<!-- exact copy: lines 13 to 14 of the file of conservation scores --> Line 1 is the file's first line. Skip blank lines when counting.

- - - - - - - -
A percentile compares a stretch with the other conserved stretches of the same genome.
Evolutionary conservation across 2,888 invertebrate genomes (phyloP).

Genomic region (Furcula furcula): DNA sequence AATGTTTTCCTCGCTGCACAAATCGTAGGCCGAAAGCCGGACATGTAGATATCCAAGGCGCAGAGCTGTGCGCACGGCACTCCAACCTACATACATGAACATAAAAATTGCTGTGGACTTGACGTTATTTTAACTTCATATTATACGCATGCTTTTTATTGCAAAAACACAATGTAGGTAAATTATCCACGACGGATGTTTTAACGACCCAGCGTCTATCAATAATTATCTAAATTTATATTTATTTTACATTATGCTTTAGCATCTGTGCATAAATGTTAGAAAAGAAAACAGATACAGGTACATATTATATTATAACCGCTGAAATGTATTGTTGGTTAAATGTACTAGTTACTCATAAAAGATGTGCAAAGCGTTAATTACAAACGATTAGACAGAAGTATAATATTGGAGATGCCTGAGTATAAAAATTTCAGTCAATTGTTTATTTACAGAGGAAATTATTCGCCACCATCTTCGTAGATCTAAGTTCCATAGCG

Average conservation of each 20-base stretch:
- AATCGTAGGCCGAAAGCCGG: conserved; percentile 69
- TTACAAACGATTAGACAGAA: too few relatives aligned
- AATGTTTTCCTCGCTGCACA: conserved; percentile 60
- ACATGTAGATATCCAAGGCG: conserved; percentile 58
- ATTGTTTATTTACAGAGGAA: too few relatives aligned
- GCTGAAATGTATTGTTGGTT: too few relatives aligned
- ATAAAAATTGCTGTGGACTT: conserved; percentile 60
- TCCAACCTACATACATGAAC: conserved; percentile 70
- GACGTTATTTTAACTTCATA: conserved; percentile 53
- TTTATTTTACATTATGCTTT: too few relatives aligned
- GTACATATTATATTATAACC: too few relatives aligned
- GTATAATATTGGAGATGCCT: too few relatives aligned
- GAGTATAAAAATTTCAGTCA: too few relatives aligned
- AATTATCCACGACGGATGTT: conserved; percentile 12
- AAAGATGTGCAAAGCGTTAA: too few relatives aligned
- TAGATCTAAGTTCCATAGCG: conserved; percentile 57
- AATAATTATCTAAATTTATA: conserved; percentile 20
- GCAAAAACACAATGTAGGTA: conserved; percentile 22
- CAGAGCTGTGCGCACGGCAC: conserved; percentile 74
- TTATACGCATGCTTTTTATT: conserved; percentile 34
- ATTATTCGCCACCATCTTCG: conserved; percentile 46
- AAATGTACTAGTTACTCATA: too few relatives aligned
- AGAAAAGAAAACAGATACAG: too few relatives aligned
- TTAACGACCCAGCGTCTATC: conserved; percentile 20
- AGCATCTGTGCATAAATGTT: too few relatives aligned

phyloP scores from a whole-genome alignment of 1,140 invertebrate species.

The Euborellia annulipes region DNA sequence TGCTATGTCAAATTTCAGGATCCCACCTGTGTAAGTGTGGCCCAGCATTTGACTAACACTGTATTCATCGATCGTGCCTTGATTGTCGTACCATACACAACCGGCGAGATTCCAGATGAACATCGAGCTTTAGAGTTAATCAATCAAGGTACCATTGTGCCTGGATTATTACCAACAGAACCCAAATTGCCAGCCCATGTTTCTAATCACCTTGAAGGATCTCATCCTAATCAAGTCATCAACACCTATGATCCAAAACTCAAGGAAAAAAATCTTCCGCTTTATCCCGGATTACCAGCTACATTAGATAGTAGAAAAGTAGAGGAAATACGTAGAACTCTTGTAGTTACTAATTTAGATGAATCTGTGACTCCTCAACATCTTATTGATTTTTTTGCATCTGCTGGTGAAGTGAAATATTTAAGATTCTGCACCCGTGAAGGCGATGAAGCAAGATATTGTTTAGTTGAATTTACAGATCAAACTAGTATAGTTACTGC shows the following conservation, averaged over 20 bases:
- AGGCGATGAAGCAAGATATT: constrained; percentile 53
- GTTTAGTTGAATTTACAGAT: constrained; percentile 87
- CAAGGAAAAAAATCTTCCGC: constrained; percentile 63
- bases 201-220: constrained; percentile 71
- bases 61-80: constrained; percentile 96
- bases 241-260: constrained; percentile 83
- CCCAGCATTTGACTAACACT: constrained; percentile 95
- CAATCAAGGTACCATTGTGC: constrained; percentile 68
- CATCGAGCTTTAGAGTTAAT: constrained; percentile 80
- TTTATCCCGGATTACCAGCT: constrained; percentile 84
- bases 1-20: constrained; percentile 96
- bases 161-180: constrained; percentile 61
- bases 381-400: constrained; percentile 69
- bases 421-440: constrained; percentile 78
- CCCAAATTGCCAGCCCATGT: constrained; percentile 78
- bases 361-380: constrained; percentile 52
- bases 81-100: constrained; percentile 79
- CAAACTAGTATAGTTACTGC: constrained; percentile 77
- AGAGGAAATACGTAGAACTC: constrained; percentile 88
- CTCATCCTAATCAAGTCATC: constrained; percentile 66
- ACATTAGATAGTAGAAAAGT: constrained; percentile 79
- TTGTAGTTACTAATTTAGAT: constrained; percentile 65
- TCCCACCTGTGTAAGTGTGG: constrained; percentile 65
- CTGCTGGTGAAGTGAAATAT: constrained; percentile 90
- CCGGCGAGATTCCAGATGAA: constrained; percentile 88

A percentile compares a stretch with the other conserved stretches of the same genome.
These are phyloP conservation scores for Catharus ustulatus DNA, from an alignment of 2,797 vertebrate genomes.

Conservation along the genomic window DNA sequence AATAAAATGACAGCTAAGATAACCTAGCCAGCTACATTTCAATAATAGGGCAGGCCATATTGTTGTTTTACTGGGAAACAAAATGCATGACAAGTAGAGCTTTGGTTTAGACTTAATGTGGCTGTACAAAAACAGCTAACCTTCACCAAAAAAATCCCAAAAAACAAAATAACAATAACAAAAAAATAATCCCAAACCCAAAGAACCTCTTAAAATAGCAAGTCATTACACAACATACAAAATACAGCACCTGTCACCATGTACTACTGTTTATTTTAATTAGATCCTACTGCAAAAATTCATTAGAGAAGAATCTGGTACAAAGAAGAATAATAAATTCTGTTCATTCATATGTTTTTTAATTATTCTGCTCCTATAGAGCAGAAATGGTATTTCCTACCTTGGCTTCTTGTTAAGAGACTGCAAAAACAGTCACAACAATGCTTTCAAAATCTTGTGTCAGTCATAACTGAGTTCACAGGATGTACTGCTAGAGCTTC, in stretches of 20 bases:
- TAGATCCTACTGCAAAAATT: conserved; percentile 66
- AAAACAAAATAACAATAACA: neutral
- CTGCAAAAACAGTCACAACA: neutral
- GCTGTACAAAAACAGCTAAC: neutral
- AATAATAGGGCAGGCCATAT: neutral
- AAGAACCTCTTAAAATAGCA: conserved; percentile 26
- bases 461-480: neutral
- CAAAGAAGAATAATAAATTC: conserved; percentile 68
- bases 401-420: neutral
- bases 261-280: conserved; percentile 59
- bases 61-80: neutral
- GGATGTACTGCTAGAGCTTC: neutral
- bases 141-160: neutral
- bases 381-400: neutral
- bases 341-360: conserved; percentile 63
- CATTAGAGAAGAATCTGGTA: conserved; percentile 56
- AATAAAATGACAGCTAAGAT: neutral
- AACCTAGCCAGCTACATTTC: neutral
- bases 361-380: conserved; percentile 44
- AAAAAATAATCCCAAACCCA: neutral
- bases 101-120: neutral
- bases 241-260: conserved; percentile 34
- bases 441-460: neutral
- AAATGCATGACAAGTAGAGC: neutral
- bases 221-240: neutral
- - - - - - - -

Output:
- GACGTTATTTTAACTTCATA: conserved; percentile 53
- TTTATTTTACATTATGCTTT: too few relatives aligned